Vladimir Onischuk: the future hope of Ukrainian chess?!

Onischuk’s style of play is quite unusual. Unlike many of the youngsters of his age, Onischuk’s opening repertoire is pretty narrow. With the white pieces he often plays not the most ambitious setups, preferring solid lines like the Rossolimo against the Sicilian. With black he plays lines verging on the edges of dubiousness, like the Pirc against 1.e4 and 1…d6 or 1…g6 against the Queen Pawn Opening. That being said, opening is not where his strengths lie. It’s the middlegame and endgame. He calculates precisely, doesn’t get into time trouble and has superb technique. A look at his games from the Mega Database will assure you that once he gets a small edge he will most certainly convert his advantage, even against strong GMs. His performances of second place at the Capelle-La-Grande 2015 and third at Al-Ain Classic 2014 testify to his strength. With a rating of 2651 and gaining many Elo points from this event, we can safely predict an extremely bright future for Onischuk.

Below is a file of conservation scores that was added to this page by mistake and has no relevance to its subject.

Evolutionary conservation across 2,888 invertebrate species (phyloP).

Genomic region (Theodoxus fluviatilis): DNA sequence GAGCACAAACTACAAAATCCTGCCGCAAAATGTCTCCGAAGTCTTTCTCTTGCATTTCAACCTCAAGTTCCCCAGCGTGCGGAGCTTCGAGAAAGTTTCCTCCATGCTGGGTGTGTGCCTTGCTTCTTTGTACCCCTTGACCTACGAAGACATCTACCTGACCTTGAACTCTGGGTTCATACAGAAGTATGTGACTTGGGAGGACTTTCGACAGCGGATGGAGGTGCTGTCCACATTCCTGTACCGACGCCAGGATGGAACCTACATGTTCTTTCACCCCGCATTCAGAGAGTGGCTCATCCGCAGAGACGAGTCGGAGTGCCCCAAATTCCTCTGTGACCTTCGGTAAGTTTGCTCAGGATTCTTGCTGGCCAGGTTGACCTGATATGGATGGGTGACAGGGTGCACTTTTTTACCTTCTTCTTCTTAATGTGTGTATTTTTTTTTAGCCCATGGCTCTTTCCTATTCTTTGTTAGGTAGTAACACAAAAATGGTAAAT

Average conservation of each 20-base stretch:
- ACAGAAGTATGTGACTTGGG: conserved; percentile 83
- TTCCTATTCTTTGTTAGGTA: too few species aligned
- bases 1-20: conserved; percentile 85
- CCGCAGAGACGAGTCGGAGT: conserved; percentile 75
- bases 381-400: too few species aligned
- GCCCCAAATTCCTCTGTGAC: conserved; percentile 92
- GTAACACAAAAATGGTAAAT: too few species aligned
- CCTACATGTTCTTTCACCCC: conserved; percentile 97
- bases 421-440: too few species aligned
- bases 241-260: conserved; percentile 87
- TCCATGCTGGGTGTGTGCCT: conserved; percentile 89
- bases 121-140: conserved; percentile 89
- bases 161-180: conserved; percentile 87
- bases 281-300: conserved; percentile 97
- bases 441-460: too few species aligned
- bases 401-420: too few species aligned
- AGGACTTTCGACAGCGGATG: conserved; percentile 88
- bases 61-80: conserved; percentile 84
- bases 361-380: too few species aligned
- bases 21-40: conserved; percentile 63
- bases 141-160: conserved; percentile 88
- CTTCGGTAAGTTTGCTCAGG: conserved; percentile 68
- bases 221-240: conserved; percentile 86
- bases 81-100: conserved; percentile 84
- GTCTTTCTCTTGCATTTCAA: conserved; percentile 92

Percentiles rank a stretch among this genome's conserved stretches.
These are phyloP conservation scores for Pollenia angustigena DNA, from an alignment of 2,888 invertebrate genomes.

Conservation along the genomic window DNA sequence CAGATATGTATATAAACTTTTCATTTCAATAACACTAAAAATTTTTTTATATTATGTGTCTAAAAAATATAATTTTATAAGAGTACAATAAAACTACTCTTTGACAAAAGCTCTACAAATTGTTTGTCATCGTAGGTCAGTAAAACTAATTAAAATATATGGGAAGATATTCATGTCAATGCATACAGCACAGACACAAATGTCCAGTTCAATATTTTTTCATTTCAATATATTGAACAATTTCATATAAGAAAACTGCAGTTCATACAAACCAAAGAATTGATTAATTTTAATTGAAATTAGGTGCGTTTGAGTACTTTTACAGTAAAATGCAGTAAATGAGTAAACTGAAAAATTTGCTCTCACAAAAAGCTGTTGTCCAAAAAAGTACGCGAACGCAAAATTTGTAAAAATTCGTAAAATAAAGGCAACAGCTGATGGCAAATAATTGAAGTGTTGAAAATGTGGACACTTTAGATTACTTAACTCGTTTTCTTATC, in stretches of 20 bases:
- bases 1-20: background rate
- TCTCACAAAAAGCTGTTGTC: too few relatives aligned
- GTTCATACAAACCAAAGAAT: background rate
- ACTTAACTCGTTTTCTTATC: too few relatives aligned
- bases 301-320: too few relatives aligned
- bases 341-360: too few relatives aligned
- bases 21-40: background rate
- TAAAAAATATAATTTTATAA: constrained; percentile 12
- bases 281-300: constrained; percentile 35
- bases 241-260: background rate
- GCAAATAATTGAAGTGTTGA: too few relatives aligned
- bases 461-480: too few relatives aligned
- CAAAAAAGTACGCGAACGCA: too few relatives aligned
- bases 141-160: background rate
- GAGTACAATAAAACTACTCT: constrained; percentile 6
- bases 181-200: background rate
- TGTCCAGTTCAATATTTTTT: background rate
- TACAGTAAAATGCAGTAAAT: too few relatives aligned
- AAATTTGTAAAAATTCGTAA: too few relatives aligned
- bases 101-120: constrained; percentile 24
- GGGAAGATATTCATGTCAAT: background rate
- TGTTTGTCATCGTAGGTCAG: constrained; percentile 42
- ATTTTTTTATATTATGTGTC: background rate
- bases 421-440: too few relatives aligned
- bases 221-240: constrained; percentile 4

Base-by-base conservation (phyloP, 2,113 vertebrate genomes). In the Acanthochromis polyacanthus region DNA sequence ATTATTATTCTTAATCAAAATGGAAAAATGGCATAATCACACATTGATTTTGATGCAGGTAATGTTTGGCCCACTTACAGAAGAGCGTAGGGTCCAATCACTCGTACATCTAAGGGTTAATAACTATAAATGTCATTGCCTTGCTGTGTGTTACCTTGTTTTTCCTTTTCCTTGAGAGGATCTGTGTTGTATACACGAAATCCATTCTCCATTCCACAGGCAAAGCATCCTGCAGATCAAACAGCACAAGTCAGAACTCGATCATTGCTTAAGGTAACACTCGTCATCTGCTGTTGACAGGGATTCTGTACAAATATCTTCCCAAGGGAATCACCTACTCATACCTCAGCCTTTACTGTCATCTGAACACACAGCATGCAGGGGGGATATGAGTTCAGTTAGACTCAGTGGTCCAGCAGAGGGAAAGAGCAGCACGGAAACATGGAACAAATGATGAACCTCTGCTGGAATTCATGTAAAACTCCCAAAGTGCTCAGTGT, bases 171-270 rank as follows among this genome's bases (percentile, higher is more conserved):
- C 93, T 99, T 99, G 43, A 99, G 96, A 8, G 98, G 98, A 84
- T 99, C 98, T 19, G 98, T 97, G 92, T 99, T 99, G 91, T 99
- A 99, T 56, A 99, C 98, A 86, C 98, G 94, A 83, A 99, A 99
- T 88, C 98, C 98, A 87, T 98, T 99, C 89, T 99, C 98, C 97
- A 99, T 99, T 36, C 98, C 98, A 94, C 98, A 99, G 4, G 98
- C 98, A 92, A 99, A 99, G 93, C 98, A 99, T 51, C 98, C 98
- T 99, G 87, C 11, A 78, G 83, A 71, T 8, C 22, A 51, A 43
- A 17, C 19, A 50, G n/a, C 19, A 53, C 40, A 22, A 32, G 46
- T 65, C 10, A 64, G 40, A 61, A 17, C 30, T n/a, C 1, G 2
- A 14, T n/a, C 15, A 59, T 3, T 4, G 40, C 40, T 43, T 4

IM Dennis Wagner (2544) from Germany finished second with 6.0/9

This is definitely the last ChessBase report about “IM” Dennis Wagner – henceforth it will be GM! He might already have received his grandmaster title at the FIDE meet which is being held in Chengdu, China from the 26th-29th April. Dennis started the tournament with great energy. With wins over Azarov, Epishin and Stopa in rounds two, three and four he had already opened up a point’s lead over the rest. But then he met his nemesis in Vladimir Onischuk in round six. A grandiose battle took place between the two, and Dennis was kind enough to annotate this game in great depth for us, in spite of being on the losing side. Please pay close attention to the double queen “sacrifice” on back to back moves on the g4 square in the middlegame by the young German! Also on show was the resourcefulness of Onischuk and his will to win.